Belgian director GeoffreyEnthoven's The Only One (Vidange Perdue),a touching story of a second spring in the winter of old age, won the GrandPrix at this year's Mannheim-Heidelberg International Film Festival.
The international jury,which included Chinese filmmaker Lou Ye and Macedonian actress-producer LabinaMitevska, awarded the Rainer Werner Fassbinder Prize to Norwegian Erik RichterStrand's Sons (Sonner) and gave two specialprizes to Switzerland's Lionel Baier for Stealth(Comme Des Voleurs) and Iceland's Arni Olafur Asgeirsson for Thicker Than Water (Blodboend).
In addition, specialmentions were made by the jury of the cinematographer Florent Henry for hiswork on Times And Winds (Bes Vakit),the Danish actor Jesper Aholt for his performance as the lead in The Art Of Crying (Kunsten At Graede I Kor),and of the
Director Peter Schonau Fogreceived the audience award and a recommendation from a jury of three localexhibitors for his feature debut The ArtOf Crying, while the FIPRESCI prize was awarded to Franck Guerin's debut A Summer Day (Un Jour D'Ete).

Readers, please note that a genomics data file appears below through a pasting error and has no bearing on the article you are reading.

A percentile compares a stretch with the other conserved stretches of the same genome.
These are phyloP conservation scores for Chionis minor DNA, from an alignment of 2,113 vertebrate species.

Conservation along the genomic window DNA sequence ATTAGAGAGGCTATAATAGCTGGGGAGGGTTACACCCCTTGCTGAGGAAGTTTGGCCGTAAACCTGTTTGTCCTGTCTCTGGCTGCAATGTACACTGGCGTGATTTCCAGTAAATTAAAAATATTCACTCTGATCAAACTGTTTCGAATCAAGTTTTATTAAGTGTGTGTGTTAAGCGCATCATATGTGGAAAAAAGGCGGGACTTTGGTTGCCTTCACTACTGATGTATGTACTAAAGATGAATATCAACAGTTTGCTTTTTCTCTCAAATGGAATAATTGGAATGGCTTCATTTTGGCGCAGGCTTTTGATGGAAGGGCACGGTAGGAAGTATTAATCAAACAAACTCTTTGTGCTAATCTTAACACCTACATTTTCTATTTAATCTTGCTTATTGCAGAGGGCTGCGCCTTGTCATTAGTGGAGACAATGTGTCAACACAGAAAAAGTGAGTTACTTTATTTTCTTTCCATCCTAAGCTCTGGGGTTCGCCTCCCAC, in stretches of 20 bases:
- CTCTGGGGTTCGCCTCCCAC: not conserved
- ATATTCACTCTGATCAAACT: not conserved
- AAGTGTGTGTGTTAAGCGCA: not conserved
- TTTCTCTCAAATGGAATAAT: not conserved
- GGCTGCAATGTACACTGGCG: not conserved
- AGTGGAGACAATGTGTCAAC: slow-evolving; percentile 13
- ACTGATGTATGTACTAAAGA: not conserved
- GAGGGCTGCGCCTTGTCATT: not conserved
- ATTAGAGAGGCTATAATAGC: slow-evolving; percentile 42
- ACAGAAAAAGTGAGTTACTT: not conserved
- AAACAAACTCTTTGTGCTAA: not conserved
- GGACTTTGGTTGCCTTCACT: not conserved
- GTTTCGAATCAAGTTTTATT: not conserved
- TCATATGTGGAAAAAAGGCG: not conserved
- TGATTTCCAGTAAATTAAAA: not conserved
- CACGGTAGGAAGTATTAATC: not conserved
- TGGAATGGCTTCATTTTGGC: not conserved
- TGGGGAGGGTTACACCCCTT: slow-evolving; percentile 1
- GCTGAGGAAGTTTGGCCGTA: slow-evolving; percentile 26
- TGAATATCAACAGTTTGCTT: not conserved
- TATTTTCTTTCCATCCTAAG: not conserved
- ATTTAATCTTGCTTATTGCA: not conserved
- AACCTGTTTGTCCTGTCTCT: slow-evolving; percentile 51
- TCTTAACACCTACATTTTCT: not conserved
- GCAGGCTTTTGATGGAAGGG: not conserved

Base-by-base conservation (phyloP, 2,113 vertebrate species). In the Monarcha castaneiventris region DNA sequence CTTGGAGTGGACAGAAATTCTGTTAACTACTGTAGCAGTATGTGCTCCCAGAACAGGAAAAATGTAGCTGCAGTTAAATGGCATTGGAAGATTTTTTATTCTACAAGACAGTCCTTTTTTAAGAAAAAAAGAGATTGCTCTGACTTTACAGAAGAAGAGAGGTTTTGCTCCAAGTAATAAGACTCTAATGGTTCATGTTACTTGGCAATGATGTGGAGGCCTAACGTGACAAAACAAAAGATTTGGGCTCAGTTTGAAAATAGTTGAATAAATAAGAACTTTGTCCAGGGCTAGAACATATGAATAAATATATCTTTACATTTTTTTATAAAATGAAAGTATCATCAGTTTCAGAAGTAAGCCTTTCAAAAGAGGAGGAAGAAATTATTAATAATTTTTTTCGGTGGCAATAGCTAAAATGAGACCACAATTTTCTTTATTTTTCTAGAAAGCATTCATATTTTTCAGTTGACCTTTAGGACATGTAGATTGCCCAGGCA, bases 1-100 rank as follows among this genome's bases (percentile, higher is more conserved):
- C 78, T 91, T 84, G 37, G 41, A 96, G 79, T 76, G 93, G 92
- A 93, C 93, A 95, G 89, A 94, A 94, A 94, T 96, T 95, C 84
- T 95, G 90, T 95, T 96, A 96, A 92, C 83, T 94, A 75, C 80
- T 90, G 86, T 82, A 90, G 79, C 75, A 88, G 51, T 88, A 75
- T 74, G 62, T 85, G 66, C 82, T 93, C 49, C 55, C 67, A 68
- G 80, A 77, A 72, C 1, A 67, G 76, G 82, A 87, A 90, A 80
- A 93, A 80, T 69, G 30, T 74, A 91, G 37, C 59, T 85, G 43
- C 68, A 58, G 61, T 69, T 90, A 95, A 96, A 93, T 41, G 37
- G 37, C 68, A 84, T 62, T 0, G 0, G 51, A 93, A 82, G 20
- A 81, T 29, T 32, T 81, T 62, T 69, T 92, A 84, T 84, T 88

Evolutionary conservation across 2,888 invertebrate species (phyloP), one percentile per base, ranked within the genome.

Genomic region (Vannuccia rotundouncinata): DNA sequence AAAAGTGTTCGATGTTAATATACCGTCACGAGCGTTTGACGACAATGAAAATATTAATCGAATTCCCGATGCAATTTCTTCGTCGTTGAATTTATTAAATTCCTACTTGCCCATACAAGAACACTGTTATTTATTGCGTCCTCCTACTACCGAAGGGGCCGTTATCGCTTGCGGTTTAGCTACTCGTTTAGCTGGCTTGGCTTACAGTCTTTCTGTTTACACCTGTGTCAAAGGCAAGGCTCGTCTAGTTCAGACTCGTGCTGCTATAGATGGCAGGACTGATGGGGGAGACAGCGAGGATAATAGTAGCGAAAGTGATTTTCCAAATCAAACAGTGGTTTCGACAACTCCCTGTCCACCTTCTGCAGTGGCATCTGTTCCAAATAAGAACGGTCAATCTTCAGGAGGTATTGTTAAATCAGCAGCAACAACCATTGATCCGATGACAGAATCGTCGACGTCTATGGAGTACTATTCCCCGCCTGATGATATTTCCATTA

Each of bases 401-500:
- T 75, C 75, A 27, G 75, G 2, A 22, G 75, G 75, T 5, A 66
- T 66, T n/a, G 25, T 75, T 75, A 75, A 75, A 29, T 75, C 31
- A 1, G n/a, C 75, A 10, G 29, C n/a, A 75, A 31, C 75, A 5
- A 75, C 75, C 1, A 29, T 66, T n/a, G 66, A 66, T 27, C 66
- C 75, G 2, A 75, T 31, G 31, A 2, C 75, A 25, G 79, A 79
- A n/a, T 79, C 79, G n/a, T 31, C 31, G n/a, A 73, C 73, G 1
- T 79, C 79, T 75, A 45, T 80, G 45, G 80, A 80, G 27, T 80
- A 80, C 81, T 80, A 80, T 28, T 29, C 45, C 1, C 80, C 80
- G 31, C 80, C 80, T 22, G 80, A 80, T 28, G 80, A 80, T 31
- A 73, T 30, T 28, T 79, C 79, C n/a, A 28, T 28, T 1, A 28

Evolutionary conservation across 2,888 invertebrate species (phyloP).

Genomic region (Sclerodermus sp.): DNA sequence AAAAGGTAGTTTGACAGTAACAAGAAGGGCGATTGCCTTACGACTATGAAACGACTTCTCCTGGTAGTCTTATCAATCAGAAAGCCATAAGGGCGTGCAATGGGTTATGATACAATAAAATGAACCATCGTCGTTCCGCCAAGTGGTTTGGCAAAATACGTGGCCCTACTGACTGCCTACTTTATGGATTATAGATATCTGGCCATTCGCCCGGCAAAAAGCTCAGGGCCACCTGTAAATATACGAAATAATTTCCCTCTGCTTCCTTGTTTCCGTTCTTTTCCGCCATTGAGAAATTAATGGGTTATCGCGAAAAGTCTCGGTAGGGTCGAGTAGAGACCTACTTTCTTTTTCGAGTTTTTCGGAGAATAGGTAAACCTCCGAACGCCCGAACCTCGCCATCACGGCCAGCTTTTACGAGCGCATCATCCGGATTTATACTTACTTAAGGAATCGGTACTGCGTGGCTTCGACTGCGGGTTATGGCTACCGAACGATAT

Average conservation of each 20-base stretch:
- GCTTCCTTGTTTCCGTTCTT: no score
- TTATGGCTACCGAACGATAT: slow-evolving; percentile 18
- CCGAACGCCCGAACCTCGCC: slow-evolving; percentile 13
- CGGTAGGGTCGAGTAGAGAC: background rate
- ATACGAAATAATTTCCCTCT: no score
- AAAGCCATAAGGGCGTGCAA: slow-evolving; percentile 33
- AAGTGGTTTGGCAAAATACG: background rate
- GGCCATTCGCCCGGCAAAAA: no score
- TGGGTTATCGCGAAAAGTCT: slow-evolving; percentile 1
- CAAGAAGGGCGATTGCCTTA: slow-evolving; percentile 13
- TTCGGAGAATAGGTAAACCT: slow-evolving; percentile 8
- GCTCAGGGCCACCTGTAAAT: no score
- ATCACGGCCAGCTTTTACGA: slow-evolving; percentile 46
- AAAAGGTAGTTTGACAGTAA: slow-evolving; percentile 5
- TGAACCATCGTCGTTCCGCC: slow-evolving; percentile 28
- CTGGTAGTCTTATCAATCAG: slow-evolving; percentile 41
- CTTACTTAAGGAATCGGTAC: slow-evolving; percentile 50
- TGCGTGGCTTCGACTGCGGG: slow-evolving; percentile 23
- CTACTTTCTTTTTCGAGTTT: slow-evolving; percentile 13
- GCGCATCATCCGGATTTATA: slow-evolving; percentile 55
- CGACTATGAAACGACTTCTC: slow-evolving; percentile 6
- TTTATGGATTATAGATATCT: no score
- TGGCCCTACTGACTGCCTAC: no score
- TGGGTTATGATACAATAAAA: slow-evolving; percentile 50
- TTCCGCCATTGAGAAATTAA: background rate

At the parallel MannheimMeetings co-production gathering - now in its tenth year - 63 projects from 39countries were pitched in over 1,000 one-to-onemeetings to potential co-producers, with the first deals being announced by theend of the festival.
Germany's FilmkombinatNordost, who is now in final negotiations with a German theatrical distributorfor the release of the festival's opening film Schroeders Wunderbare Welt, has boarded Austrian director LeopoldLummerstorfer's $2.7m (Euros 2.1m) black drama While Stocks Last (Solange Der Vorrat Reicht) which plans to shootnext summer and already has backing in place from the Austrian Film Institute,CineStyria, the Government of Lower Austria, and the City of Vienna.
Moreover, the French-Turkishdirectorial duo Cagla Zencirci and Guillaume Giovanetti have attracted